Our team will be looking after honeybees and will install six colonies by the end of summer, totalling around 60,000 bees. The Honeybee Project was created by BAE Systems engineer, Dorian Grassick, who is an active beekeeper outside of work.
The bees will produce honey which is required for feeding the colony through the colder winter months. They will also produce beeswax which can be used in in candle making and furniture restoration. Another resource the bees produce is Propolis, nicknamed bee glue. The bees use this to seal any draught in the hives and the glue has antibacterial properties which the bees use to fight any infections that may threaten the colony.
The Honeybee Project is not just about the wonderful bees themselves, it’s about preserving our environments and educating our community. It goes without saying that the environmental benefits of having these colonies is incredibly important. Another important benefit, and a particular passion of mine, is the health and wellbeing benefits that beekeeping provides. The growth of our apiary will allow the members of the beekeeping team to experience all aspects of beekeeping and conservation of their environment through the seasons.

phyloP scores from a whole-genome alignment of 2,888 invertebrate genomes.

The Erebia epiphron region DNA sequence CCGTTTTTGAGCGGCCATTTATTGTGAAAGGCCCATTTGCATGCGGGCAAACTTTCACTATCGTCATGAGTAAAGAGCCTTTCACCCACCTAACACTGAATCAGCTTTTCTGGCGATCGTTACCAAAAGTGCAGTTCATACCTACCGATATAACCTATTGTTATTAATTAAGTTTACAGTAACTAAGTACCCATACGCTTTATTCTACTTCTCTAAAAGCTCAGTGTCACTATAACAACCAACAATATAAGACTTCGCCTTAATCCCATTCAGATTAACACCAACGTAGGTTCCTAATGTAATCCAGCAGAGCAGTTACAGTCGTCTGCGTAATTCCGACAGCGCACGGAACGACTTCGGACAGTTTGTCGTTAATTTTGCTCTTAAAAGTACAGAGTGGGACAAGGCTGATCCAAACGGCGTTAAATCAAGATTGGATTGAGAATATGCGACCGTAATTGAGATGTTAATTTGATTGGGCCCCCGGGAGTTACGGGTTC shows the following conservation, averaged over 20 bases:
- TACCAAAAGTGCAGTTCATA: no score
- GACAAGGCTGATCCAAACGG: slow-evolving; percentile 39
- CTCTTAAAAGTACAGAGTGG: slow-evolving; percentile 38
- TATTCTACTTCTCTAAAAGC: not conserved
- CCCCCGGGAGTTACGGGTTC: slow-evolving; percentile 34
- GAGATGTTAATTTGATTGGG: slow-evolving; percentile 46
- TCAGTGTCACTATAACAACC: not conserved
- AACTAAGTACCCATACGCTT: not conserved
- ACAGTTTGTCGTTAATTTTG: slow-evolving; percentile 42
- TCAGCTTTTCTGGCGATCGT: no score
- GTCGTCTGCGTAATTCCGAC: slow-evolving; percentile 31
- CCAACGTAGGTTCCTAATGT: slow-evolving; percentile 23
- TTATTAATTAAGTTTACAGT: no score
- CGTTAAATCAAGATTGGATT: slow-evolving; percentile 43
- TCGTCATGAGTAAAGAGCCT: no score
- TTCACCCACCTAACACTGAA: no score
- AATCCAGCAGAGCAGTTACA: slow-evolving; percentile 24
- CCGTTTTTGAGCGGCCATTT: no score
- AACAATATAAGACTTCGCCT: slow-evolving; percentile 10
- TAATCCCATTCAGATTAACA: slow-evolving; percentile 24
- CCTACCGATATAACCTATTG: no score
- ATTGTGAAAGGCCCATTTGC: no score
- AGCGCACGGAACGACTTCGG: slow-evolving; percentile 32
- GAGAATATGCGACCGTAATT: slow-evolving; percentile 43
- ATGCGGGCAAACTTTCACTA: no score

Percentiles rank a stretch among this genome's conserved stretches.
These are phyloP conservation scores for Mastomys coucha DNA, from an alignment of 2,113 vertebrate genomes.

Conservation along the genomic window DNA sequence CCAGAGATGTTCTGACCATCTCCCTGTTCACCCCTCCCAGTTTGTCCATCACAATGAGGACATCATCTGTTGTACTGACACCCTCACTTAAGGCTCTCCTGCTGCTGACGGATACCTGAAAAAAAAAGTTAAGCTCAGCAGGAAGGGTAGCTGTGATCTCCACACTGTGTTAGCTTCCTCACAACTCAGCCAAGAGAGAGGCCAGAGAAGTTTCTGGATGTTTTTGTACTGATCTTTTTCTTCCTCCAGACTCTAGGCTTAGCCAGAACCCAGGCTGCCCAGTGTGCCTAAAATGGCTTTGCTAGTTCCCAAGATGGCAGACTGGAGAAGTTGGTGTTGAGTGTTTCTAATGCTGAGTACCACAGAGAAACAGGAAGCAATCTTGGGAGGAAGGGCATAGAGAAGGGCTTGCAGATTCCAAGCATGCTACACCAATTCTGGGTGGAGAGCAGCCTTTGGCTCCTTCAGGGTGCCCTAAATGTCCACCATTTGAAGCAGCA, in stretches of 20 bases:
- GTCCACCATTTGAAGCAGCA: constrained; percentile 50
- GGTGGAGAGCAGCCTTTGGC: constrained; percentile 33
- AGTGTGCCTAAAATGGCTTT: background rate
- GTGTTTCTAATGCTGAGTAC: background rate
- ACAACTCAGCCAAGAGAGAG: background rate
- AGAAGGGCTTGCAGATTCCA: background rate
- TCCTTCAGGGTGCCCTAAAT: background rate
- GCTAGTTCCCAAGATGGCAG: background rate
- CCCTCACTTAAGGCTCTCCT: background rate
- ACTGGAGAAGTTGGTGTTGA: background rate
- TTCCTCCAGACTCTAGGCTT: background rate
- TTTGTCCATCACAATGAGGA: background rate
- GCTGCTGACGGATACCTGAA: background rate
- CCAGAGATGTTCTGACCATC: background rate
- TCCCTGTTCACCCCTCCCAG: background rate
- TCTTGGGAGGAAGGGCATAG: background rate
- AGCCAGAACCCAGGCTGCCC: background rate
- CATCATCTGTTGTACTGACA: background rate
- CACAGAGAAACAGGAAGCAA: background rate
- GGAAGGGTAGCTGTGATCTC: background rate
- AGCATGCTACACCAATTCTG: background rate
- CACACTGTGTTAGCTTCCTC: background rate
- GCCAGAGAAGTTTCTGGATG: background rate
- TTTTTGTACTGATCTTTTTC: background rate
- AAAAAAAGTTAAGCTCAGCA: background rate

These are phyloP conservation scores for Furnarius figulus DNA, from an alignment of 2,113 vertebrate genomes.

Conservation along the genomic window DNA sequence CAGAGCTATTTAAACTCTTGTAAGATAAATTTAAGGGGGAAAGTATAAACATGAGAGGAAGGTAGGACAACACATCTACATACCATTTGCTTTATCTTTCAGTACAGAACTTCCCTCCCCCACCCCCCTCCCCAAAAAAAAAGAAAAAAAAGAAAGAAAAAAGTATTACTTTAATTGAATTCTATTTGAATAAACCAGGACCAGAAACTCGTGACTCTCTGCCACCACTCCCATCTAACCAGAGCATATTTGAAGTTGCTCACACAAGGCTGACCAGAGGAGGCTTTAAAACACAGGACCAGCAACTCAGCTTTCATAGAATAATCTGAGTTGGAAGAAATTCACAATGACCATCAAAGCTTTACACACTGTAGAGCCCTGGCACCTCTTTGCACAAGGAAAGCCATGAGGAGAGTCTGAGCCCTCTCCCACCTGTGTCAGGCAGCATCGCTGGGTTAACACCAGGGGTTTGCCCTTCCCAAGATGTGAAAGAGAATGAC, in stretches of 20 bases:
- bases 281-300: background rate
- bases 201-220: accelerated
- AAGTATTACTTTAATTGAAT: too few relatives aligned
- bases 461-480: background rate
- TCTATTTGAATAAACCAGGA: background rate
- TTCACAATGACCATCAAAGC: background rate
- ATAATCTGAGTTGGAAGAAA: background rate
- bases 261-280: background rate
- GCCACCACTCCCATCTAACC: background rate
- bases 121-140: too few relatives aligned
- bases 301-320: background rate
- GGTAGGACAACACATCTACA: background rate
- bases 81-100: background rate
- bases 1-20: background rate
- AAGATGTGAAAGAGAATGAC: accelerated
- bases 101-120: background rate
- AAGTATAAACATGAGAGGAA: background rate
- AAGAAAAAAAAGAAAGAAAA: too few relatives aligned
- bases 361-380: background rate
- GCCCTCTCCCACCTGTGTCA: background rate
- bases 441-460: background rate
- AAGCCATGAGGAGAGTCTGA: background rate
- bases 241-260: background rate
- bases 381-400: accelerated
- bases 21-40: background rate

Dorian Grassick, BAE Systems Engineer
Bees play a crucial role in the world’s ecosystems – the vast majority of plants we need for food rely on pollination, especially from bees. However, they are at risk. While the use of Neonicotinoids and other pesticides pose a threat to the honeybee, wasps are also a threat to colonies in late summer. Additionally, the Asian Hornet, an invasive species, preys on honeybees outside the colony so our beekeeping team at Coningsby will be working hard to build up the defences of the colonies to protect them.
I am incredibly grateful for everything the Whole Force does here at RAF Coningsby, and in the wider sense of mental wellbeing and specifically the bees who are the newest addition to the Station. It is great to see how everyone has come together.
Group Captain Matt Peterson